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Flashcards in General respiratory Deck (80):
1

What are 5 causes of dyspnoea?

1. cardiovascular cause2. respiratory cause3. metabolic4. mechanical (obesity)5. psychological (anxiety)

2

What is pleuritic chest pain?

Pain with inspiration. sharp focal pain. ask the patient to cough

3

what does stony dullness indicate for percussion note

pleural effusion

4

what is a wheeze?

musical note indicative of airway obstruction. often expiratory

5

what do we do if we suspect a tension pneumothorax?

urgent chest tube

6

what can clubbing indicate?

suppurative lung disease, interstitial lung disease (idiopathic, abestosis), cancer

7

why can someone with lung cancer may not have pain?

no pain fibres in the lung

8

what kind of colour is normal lung parenchyma in CT lung?

grey. Black holes will indicate COPD

9

what pathologies other than cancer can lead to an abnormal mass on the CXR?

infective causes like aspergillosis

10

what are the 4 types of lung cancer?

squamous cell carcinoma, adenocarcinoma, large cell and small cell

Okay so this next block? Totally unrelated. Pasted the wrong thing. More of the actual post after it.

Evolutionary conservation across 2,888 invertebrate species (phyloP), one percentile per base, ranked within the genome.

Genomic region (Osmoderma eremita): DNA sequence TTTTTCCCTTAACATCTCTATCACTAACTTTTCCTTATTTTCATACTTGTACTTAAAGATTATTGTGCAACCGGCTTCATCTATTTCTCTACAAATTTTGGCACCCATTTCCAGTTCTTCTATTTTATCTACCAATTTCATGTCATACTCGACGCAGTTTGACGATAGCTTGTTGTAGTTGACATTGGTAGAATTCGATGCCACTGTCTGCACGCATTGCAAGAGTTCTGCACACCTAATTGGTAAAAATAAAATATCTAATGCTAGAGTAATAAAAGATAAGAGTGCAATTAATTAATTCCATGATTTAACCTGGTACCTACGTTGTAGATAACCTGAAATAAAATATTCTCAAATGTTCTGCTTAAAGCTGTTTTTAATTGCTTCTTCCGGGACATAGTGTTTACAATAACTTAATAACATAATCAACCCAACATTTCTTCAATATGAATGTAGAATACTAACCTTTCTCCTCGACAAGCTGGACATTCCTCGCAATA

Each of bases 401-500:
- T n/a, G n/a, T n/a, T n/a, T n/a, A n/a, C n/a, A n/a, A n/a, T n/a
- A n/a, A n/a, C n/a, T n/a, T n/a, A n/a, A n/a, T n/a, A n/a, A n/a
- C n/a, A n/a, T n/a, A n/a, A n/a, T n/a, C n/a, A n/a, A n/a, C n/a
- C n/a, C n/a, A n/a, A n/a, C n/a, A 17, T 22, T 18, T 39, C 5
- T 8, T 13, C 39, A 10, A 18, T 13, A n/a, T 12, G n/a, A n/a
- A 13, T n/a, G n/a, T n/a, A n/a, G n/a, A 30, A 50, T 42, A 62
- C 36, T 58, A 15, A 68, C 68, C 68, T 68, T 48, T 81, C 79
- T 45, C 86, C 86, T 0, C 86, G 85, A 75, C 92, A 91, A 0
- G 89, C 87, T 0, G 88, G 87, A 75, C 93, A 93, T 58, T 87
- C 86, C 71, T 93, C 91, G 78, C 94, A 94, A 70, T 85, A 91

11

what is the number one cause of lung abscess?

aspiration

12

what is bronchiectasis?

dilation of bronchioles as a result of chronic inflammation and fibrosis.

13

where are lung abscesses usually located?

around the right main bronchus in the right lung bc it is more vertical and shorter than the left.

14

what are the criteria for diagnosis of squamous cell carcinoma?

• Criteria for diagnosis= intercellular bridges and keratinisation

15

where would we find adenocarcinoma in the lungs?

peripheral part of the lung

16

If there is non resolving consolidation pneumonia what do we think of?

adenocarcinoma in situ

17

what is adenocarcinoma often associated with?

pleuritic chest pain and pleural effusion

18

where might we see a Gohn's focus?

located in the lower portion of the right upper lobe or upper portion of the right lower lobe

19

what are 2 factors that reactivate primary TB? --> secondary TB?

Corticosteroids and HIV

20

what are some histopathological characteristics of TB?

granulomatous inflammation, central necrosis, epitheliod macrophages, lymphocytes, giant cells

21

what is the mutation that causes CF?

mutation in CF transmembrane conductance regulator on chromosome 7. This is a chloride channel--> defective chloride secretion

22

what organisms can cause a cavitating pneumonia?

Staphyloccocal pneumonia, klebsiella, Tb

23

what is the pathology of pulmonary fibrosis?